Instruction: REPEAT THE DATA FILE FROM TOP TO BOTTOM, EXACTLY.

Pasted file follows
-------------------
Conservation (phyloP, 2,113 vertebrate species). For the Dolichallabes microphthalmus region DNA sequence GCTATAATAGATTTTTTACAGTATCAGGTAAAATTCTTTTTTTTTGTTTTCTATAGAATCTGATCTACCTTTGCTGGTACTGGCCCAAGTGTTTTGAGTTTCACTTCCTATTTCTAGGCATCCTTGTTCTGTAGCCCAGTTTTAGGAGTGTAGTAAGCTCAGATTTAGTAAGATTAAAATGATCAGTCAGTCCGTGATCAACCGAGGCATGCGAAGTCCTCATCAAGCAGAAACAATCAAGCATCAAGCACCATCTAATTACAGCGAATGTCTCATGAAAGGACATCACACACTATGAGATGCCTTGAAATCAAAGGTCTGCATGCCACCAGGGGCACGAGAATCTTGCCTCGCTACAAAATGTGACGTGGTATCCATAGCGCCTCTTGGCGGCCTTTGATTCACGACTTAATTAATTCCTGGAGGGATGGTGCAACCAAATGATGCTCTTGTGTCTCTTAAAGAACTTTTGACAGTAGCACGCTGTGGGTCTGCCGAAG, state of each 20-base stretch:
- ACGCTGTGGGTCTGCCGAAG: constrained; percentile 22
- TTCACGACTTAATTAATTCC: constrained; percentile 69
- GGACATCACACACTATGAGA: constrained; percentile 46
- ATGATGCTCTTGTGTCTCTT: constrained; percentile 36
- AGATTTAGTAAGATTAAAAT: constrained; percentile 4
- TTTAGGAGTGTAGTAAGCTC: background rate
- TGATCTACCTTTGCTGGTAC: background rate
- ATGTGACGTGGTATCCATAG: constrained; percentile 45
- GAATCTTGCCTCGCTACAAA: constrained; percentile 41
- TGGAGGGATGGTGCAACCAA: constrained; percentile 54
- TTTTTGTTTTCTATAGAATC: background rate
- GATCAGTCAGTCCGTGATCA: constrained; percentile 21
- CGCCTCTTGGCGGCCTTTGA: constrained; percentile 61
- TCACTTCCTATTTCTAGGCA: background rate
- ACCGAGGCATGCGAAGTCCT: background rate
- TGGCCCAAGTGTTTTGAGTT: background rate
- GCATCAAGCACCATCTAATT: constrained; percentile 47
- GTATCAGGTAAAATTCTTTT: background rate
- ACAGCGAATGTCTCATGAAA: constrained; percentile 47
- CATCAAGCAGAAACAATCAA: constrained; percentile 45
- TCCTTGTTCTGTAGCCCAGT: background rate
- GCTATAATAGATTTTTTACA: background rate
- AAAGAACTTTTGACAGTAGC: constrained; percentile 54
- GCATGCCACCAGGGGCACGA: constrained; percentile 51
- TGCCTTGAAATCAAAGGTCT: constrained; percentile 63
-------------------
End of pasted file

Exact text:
Conservation (phyloP, 2,113 vertebrate species). For the Dolichallabes microphthalmus region DNA sequence GCTATAATAGATTTTTTACAGTATCAGGTAAAATTCTTTTTTTTTGTTTTCTATAGAATCTGATCTACCTTTGCTGGTACTGGCCCAAGTGTTTTGAGTTTCACTTCCTATTTCTAGGCATCCTTGTTCTGTAGCCCAGTTTTAGGAGTGTAGTAAGCTCAGATTTAGTAAGATTAAAATGATCAGTCAGTCCGTGATCAACCGAGGCATGCGAAGTCCTCATCAAGCAGAAACAATCAAGCATCAAGCACCATCTAATTACAGCGAATGTCTCATGAAAGGACATCACACACTATGAGATGCCTTGAAATCAAAGGTCTGCATGCCACCAGGGGCACGAGAATCTTGCCTCGCTACAAAATGTGACGTGGTATCCATAGCGCCTCTTGGCGGCCTTTGATTCACGACTTAATTAATTCCTGGAGGGATGGTGCAACCAAATGATGCTCTTGTGTCTCTTAAAGAACTTTTGACAGTAGCACGCTGTGGGTCTGCCGAAG, state of each 20-base stretch:
- ACGCTGTGGGTCTGCCGAAG: constrained; percentile 22
- TTCACGACTTAATTAATTCC: constrained; percentile 69
- GGACATCACACACTATGAGA: constrained; percentile 46
- ATGATGCTCTTGTGTCTCTT: constrained; percentile 36
- AGATTTAGTAAGATTAAAAT: constrained; percentile 4
- TTTAGGAGTGTAGTAAGCTC: background rate
- TGATCTACCTTTGCTGGTAC: background rate
- ATGTGACGTGGTATCCATAG: constrained; percentile 45
- GAATCTTGCCTCGCTACAAA: constrained; percentile 41
- TGGAGGGATGGTGCAACCAA: constrained; percentile 54
- TTTTTGTTTTCTATAGAATC: background rate
- GATCAGTCAGTCCGTGATCA: constrained; percentile 21
- CGCCTCTTGGCGGCCTTTGA: constrained; percentile 61
- TCACTTCCTATTTCTAGGCA: background rate
- ACCGAGGCATGCGAAGTCCT: background rate
- TGGCCCAAGTGTTTTGAGTT: background rate
- GCATCAAGCACCATCTAATT: constrained; percentile 47
- GTATCAGGTAAAATTCTTTT: background rate
- ACAGCGAATGTCTCATGAAA: constrained; percentile 47
- CATCAAGCAGAAACAATCAA: constrained; percentile 45
- TCCTTGTTCTGTAGCCCAGT: background rate
- GCTATAATAGATTTTTTACA: background rate
- AAAGAACTTTTGACAGTAGC: constrained; percentile 54
- GCATGCCACCAGGGGCACGA: constrained; percentile 51
- TGCCTTGAAATCAAAGGTCT: constrained; percentile 63